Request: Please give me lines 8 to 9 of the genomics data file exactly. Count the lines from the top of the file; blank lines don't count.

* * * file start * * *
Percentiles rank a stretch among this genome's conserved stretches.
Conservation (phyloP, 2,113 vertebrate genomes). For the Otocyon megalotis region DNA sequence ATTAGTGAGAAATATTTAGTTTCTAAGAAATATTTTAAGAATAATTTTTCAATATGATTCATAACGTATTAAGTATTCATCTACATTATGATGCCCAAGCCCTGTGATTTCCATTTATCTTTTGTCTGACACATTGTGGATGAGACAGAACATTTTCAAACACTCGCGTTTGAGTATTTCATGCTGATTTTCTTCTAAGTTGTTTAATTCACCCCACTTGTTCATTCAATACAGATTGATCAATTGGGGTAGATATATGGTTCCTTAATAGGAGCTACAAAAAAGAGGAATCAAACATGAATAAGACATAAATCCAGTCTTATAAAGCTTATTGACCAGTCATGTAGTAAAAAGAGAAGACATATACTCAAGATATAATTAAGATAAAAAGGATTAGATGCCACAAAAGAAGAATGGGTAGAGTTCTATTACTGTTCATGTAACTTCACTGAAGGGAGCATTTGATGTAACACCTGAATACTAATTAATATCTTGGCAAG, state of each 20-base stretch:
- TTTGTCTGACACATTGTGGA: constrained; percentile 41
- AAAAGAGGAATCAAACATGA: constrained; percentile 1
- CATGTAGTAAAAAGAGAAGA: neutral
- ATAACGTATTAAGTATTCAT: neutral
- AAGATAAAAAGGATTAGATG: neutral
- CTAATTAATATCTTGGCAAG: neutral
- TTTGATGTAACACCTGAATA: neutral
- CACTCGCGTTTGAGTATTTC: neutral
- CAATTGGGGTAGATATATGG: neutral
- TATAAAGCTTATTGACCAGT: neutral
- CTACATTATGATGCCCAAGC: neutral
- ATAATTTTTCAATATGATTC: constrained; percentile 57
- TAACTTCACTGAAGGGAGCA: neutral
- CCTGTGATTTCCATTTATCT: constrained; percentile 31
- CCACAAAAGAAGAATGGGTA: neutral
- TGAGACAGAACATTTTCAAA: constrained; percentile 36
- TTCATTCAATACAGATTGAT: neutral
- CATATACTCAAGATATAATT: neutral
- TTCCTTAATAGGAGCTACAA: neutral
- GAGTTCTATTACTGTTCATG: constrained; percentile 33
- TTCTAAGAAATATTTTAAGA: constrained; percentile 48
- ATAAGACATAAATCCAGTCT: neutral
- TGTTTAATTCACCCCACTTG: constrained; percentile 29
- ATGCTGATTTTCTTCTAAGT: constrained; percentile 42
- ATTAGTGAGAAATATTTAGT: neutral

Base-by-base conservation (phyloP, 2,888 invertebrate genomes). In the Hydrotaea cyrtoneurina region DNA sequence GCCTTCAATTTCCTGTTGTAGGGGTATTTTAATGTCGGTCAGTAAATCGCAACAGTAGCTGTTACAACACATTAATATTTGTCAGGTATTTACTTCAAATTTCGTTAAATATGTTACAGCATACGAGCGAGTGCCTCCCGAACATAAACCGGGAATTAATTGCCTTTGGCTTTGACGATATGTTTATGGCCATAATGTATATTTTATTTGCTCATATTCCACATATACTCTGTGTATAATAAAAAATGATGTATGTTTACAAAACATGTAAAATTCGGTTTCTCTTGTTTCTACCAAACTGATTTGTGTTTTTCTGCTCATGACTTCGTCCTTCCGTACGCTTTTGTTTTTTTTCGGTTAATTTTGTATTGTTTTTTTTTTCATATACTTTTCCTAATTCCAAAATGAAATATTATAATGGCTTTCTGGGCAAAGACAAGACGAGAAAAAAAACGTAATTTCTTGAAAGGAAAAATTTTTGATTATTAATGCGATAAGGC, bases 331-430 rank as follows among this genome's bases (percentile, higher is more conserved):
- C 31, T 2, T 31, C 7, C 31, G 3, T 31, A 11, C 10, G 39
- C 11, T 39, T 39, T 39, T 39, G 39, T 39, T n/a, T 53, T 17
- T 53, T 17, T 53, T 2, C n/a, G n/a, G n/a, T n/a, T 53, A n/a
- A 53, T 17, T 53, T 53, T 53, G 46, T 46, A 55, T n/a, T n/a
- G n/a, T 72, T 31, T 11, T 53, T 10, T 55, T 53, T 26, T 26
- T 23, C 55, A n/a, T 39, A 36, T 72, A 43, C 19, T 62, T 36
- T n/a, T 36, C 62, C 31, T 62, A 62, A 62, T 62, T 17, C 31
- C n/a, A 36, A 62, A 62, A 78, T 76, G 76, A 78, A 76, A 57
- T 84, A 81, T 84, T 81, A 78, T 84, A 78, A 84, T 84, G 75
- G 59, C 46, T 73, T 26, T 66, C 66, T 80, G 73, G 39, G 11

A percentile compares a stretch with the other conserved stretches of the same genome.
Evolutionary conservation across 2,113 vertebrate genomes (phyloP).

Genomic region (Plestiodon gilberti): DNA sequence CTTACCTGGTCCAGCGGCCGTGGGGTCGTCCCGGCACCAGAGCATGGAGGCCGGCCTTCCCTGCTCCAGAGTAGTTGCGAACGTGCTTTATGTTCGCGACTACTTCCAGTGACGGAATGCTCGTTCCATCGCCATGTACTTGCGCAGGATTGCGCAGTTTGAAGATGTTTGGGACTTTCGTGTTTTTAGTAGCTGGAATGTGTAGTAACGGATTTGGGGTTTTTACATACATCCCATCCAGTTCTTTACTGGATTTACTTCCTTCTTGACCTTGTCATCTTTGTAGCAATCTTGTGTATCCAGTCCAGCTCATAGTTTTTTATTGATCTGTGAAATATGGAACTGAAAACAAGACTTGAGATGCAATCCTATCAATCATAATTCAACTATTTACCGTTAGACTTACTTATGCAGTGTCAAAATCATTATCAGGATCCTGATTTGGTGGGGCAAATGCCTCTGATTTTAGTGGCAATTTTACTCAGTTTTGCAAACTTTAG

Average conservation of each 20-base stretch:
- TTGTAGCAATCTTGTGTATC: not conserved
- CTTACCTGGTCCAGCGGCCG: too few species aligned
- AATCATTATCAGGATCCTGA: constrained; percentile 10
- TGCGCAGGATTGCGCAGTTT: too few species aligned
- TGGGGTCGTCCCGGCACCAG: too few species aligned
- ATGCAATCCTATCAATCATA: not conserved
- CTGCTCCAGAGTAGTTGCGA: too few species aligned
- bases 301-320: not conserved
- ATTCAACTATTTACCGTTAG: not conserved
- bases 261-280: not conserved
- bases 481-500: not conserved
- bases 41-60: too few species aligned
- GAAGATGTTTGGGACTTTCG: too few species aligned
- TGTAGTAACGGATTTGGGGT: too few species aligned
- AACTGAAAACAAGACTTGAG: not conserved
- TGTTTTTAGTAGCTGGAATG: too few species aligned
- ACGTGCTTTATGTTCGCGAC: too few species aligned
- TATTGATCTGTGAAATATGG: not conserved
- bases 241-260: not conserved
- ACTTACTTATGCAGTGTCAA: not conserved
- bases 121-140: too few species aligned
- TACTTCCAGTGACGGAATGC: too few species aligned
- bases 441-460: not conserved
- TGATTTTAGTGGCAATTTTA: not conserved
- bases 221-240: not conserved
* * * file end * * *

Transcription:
- CTAATTAATATCTTGGCAAG: neutral
- TTTGATGTAACACCTGAATA: neutral